Eric Bolling ’84

Love Him or Hate Him

By Terry Godbey

Eric Bolling on The O'Reilly Factor

The road to Eric Bolling’s job as co-host of the FOX Business Network program Happy Hour was roundabout but thrilling. He played third base for the Pittsburgh Pirates and was a commodities trader before CNBC offered him his first TV job in 2005. “I love the business, but I really, really love the politics,” Bolling said. “I like the strategy, the emotion, what goes into seeing the two sides.”

Happy Hour is a fast-paced show that explains the day’s business news, with plenty of politics thrown in. Bolling, 46, says the show’s setting in the Bull and Bear bar in the Waldorf Astoria hotel in New York City enlivens the show. So do the personalities of the conservative Bolling and co-hosts Cody Willard and Rebecca Diamond, both of whom he describes as “substantially more liberal than I am.”

“There are plenty of people who are smarter than the three of us, but it’s the way you present your viewpoint that either makes people say, ‘I like him’ or ‘I really can’t stand him,’” Bolling said. “Either one’s fine—love me, hate me…just have an opinion.”

Bolling has also had the thrill of filling in for political commentators Glenn Beck, Bill O’Reilly, and Neil Cavuto. “They are very highly viewed shows. To solo host a show, especially one with that much visibility, is kind of like being up to bat on a baseball field. It’s not unlike that, or being in the trading pit, where it’s all you—either sink or swim.” He says he would love to have his own show.

As much as he enjoys politics, his first love was baseball, which he played at Rollins while majoring in business and economics. The Pittsburgh Pirates drafted him just weeks after he started a fellowship at Duke University’s School of Public Policy. He played two years in the minor league, until a torn rotator cuff ended his baseball dreams.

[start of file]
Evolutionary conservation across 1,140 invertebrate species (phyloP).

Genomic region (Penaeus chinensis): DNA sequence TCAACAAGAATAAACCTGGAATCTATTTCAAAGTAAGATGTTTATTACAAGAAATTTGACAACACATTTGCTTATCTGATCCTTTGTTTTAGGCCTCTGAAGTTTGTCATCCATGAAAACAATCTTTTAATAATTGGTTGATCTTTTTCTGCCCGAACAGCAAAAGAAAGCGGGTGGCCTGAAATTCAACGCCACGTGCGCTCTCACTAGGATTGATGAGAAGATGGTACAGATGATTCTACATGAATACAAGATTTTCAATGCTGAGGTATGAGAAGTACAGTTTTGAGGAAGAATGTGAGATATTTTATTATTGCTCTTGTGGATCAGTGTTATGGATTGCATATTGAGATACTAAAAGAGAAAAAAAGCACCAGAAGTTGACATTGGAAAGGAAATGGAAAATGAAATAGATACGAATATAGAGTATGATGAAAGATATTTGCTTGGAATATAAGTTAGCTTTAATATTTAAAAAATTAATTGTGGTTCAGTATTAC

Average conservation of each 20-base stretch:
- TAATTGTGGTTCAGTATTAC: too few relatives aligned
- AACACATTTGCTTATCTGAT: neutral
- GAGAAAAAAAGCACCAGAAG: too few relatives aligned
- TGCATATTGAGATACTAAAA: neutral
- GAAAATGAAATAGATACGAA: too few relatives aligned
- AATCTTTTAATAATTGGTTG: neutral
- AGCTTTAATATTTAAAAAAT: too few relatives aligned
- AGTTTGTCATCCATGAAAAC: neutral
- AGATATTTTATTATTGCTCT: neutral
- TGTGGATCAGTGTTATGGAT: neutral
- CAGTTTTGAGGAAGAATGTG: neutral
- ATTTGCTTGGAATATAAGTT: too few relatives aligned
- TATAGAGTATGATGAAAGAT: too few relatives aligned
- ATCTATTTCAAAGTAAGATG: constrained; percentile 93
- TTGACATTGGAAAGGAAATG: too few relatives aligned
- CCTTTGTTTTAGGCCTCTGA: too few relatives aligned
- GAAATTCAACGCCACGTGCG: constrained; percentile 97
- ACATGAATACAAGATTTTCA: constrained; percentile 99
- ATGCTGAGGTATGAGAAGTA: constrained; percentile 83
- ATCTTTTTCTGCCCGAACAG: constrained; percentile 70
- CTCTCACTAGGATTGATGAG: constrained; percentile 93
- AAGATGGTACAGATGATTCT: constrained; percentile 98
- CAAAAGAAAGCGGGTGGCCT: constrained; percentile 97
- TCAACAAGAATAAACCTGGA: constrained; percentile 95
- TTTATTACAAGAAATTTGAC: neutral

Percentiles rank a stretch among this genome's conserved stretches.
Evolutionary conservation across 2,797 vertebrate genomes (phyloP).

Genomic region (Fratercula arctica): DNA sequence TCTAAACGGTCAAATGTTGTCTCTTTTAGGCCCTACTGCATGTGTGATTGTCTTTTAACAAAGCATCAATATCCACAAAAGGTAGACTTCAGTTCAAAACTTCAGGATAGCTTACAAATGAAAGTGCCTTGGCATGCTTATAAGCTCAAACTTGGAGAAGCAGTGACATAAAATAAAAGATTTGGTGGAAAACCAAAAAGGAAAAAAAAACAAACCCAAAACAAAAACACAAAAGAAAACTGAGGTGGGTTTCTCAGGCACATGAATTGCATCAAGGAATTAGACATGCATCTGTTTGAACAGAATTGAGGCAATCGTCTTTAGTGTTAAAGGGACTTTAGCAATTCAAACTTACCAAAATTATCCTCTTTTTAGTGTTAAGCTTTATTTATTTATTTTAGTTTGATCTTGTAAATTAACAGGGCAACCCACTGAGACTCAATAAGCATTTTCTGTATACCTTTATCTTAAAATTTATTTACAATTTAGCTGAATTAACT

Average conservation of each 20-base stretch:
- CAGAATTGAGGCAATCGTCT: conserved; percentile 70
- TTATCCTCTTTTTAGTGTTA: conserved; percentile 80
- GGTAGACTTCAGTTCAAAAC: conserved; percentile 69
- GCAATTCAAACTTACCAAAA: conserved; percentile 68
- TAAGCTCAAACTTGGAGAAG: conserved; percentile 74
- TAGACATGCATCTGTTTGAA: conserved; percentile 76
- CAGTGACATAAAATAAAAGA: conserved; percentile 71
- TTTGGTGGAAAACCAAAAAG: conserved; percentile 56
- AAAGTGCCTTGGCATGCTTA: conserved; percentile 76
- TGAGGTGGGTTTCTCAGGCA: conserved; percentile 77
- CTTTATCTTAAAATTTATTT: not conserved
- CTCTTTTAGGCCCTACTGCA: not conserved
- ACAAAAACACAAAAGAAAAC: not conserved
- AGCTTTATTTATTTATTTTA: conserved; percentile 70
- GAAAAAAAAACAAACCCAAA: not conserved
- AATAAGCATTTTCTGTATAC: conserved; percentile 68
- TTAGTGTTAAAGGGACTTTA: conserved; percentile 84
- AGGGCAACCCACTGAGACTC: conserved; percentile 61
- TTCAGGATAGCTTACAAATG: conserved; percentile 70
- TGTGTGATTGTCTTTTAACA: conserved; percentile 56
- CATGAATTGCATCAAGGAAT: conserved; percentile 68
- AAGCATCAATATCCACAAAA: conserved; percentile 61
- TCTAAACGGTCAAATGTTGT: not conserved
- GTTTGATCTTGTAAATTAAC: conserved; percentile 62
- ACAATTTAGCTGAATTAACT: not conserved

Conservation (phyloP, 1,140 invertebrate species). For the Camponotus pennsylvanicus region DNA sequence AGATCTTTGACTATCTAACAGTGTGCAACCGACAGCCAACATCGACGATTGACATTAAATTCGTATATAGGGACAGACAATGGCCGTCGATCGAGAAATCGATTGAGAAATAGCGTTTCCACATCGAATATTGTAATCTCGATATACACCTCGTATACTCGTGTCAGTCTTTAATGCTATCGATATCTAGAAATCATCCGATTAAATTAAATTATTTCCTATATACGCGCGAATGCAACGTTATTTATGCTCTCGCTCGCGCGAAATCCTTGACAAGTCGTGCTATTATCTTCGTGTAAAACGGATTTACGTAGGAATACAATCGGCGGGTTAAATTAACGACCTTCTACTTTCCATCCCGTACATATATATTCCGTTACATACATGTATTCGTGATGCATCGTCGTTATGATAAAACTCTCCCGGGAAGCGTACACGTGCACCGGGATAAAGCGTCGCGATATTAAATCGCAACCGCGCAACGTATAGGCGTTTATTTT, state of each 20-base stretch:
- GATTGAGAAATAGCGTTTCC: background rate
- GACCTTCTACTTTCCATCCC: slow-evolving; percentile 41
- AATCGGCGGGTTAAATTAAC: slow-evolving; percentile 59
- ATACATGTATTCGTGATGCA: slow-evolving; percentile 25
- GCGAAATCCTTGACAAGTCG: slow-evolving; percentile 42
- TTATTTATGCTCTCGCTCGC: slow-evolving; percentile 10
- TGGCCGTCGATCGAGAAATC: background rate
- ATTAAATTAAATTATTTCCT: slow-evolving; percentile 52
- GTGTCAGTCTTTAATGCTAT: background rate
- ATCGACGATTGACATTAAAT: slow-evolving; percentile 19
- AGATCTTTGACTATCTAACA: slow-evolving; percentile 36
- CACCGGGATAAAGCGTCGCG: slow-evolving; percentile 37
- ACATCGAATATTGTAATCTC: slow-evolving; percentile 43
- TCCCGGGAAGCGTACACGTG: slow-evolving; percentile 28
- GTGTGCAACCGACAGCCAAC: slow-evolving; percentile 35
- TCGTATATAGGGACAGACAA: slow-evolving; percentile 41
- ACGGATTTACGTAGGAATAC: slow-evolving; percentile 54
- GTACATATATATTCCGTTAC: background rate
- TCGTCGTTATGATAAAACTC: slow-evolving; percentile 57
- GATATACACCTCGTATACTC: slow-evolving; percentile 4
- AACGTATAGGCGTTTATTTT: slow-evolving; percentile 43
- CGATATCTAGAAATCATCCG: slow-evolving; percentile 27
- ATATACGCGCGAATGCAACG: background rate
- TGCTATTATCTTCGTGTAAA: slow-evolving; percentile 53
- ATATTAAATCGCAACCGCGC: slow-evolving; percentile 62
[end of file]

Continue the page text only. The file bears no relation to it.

Bolling later went to work for a commodities brokerage in Boston. He soon realized that being on a trading floor was probably more interesting and lucrative, so he walked into the New York Mercantile Exchange with a stack of résumés and was hired. He spent 15 years on the trading floor and served on the board of directors of the exchange.

In 2005, a CNBC reporter “literally grabbed me off the trading floor and asked me to explain why oil prices were rallying,” Bolling said. Before long, the network offered him a job on a new program, Fast Money, which he helped develop. The show began to air nightly in 2006.

Then the president of FOX News, Roger Ailes, invited Bolling to join that network, and he jumped at the chance, thinking “it would be a good opportunity to be around a nice, fair and balanced, conservative network.” He signed with FOX in 2008 and later that year became a co-host of Happy Hour, which airs weekdays at 5 p.m. Bolling also is a cast member of FOX News’s Bulls & Bears at 10 a.m. Saturdays and hosts’s Strategy Room online show weekdays at 3 p.m.

Although he loves New York, Bolling returns to Florida often to visit Miami and the Orlando theme parks with his wife and son. He likes snow skiing, casinos, and beaches, but politics is never far from his mind. “It’s so important,” he said. “It affects every American. I live for the politics.”